Brad Borland is a strength & conditioning specialist, cancer survivor and the founder of WorkoutLab.
Big, muscular deltoids can really set you apart from the pack when it comes to displaying a big, broad physique. Width is an instant indicator of being powerful, strong and in incredible shape. As an avid trainer your goal is to reap the reward of all your sweat, sacrifice and hard work you tirelessly dedicate to the gym so, why not get the best bang for your buck?
Shoulder presses, lateral raises, upright rows and shrugs are all well-known tools of the trade and required lifts for anyone who dreams of big deltoids becoming reality. But what about picking the very best mass builder for your delts? The shoulder press is the granddaddy of all delt destroyers with several variations and techniques and has the ability to quickly pack on the mass and also lend support to other lifts as well. The two most common are the barbell and dumbbell shoulder presses. Each has their own unique advantage, but let’s break these two basic lifts down to their parts and see which rises to the top as the superior move.
Barbell shoulder press
Included on the same list as bench presses, squats and rows, the barbell shoulder press is the one and only go-to exercise for those looking to get big delts, period. Being a multi-joint exercise the barbell shoulder press allows you to use more weight for overload spelling more muscle in the long term. Practiced as either a standing or seated exercise, the technique is similar for both versions. Grasp the barbell a few inches wider than your shoulders with an overhand grip.
Start with the barbell just an inch or so from your collar bones but not resting. With one motion press the weight all the way up in front of your face with your elbows approximately 45 degrees from your upper body. While the bar travels up it will gradually angle over your head as it reaches the top. At this point the bar should be over your head and not in front of it. Without locking your elbows squeeze your delts and descend in a controlled fashion.
Pros: Being multi-joint in nature, the barbell shoulder press has the ability to pack on the mass and strength like no other. Simple, basic and related to practical uses it is the big boy on the block. Activating both the anterior (front) and medial (middle) heads of the deltoid complex, the barbell shoulder press also has advantages for building muscle and strength in other areas such as traps, triceps and upper chest.
Cons: As overall mass is the main advantage of the barbell version, it lacks to distribute the load to the rear deltoids and can be potentially harmful if practiced incorrectly. Short ranges of motion and the tendency to use too much weight are two red flags when talking of injury. The ego often rears its ugly head and the shoulder press becomes a shoulder burner instead of a builder. Impingements, chronic soreness and upper and lower back pulls are common when you take it to extremes.
Dumbbell shoulder press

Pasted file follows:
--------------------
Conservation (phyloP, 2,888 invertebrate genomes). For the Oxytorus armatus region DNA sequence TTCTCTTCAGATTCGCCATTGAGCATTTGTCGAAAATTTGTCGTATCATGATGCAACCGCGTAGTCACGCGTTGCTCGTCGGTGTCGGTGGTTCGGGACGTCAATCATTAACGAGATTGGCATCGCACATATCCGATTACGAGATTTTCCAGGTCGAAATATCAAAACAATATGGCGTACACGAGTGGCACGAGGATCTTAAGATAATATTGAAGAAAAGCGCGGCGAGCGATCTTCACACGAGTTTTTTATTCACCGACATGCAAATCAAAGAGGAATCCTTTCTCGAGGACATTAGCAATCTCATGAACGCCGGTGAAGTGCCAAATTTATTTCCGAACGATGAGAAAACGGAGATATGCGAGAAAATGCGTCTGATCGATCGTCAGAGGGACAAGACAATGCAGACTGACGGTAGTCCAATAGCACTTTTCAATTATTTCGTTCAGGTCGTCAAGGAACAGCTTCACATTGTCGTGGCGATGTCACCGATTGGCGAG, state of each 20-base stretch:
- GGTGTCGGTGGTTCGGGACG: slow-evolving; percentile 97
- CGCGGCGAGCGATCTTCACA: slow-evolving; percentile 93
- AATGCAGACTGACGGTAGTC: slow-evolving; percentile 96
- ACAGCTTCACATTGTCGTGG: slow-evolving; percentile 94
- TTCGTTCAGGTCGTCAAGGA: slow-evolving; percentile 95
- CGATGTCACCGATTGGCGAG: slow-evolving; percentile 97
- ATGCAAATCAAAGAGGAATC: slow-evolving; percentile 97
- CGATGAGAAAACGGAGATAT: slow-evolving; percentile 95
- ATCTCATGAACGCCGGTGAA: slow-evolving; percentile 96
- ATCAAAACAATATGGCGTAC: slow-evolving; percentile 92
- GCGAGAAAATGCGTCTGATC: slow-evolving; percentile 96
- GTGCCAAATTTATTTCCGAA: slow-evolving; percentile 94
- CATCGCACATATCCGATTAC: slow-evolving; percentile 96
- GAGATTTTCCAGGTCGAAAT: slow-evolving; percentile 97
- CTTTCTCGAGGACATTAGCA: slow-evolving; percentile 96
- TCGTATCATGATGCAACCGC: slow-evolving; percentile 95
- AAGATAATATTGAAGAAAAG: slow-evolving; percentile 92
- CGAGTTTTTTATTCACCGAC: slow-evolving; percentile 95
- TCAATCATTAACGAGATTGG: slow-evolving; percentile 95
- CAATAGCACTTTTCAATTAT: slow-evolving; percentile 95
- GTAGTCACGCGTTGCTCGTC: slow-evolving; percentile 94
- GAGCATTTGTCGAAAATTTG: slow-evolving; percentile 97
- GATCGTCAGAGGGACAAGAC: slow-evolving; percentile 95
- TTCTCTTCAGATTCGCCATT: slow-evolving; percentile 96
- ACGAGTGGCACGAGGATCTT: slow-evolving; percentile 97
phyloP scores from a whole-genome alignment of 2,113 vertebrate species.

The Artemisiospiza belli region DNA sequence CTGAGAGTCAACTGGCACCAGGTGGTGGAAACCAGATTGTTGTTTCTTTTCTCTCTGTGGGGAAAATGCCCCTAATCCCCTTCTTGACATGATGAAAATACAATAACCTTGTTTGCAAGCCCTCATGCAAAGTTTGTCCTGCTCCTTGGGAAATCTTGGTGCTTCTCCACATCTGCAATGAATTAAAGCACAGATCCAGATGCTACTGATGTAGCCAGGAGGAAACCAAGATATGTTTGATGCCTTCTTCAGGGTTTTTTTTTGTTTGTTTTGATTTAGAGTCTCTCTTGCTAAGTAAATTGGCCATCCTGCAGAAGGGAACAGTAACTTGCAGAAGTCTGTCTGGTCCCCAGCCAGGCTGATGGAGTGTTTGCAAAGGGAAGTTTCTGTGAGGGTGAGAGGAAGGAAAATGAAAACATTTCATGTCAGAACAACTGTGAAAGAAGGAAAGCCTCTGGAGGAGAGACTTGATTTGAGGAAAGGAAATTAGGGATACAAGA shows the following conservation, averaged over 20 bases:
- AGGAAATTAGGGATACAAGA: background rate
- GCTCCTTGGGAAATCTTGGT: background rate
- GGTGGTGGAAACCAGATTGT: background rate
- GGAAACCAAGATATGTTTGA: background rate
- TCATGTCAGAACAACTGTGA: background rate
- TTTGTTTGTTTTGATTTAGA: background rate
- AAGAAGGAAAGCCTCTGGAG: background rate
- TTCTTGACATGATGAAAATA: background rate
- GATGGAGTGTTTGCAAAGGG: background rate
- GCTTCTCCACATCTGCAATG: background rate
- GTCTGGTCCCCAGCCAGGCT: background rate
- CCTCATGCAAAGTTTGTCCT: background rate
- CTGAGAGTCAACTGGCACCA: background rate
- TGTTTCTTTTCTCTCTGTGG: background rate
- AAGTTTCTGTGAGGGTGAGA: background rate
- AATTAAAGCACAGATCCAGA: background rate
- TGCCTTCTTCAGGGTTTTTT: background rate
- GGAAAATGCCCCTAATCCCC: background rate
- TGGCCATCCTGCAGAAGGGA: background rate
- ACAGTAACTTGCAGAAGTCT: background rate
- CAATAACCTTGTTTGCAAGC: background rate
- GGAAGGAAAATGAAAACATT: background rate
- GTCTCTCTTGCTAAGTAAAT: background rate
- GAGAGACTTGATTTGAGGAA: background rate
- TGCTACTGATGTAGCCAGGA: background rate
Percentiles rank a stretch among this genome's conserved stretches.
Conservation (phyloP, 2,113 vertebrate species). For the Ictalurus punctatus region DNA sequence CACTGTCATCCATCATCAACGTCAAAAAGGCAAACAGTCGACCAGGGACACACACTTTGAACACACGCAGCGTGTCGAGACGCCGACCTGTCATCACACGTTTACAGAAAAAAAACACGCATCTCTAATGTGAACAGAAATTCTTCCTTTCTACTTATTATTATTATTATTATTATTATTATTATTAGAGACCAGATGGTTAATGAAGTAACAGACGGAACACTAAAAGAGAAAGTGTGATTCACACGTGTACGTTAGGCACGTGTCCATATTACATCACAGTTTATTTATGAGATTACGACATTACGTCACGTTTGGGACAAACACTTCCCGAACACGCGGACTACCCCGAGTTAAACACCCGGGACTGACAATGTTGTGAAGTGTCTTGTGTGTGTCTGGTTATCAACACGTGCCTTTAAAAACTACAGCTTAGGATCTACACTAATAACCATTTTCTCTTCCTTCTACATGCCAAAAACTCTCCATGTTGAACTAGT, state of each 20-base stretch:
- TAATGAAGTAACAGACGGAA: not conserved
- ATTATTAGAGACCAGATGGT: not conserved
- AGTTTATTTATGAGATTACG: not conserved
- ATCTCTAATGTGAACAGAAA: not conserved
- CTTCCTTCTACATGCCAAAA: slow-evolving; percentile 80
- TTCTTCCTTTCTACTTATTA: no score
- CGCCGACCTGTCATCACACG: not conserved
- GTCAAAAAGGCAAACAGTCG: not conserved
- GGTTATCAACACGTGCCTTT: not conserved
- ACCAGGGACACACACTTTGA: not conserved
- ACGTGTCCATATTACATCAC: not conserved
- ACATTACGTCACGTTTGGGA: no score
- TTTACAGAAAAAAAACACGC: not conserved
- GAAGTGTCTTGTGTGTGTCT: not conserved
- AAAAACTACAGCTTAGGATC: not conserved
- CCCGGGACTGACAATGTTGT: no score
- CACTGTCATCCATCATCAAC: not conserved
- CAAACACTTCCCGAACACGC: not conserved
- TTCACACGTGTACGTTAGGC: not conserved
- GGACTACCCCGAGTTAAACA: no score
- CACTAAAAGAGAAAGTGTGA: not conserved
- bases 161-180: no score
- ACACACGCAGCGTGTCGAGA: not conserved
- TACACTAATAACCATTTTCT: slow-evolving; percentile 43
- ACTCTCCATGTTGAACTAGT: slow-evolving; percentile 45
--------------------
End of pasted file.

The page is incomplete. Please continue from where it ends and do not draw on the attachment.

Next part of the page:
The dumbbell shoulder press is another exercise you will see ad nauseam at your local gym. Normally preferred over the barbell version due to equipment availability (the barbell shoulder press rack is usually taken) the dumbbell press is a highly effective move for complete muscle development. As with the barbell version, this exercise can be done either seated or standing. For the purposes of this article we will talk about doing them seated.
Grasp a pair of dumbbells and start with them up over your shoulders and palms facing front. With your elbows pointed out (not forward) press the dumbbells up and in a slightly arching motion over your head until they are met at the top position without locking your elbows and without touching the weights. Lower the dumbbells under control all the way down until they are about to touch your shoulders.
Pros: Since you are using two independently moving dumbbells this press version forces you to use more supportive muscle. Also, with the elbows pointing out to the sides (unlike the barbell version where they are pointing slightly forward) you recruit more muscle fibers from the medial (middle) and posterior (rear) deltoids. Finally, since you will be using more of an independent range of motion you won’t have to use such large amounts of weight cutting your injury risk down.
Cons: If balance, range of motion or ego is a problem for you, the dumbbell shoulder press won’t be the right choice. If you perform half reps with massive amounts of weight you are asking for trouble down the road. Some also have difficulty getting the weight up to the starting position to begin with. Lastly, be sure to keep an upright upper body position on the bench or seat. I see too many sinking into the seat as the set goes on turning a shoulder press into an incline bench press.
Of course the choice is ultimately yours depending on your personal preference, comfort levels and injury proneness. As both have practical, real-world application the barbell version will tax your front delts more with a heavier load and the dumbbell version will help round-out the entire deltoid area with a necessity for more control and technique.
You could easily inject both of these moves into your current routines rotating the barbell press for heavier, strength days and the dumbbell press for lighter, higher rep hypertrophy days. The choice is yours but both will serve you well.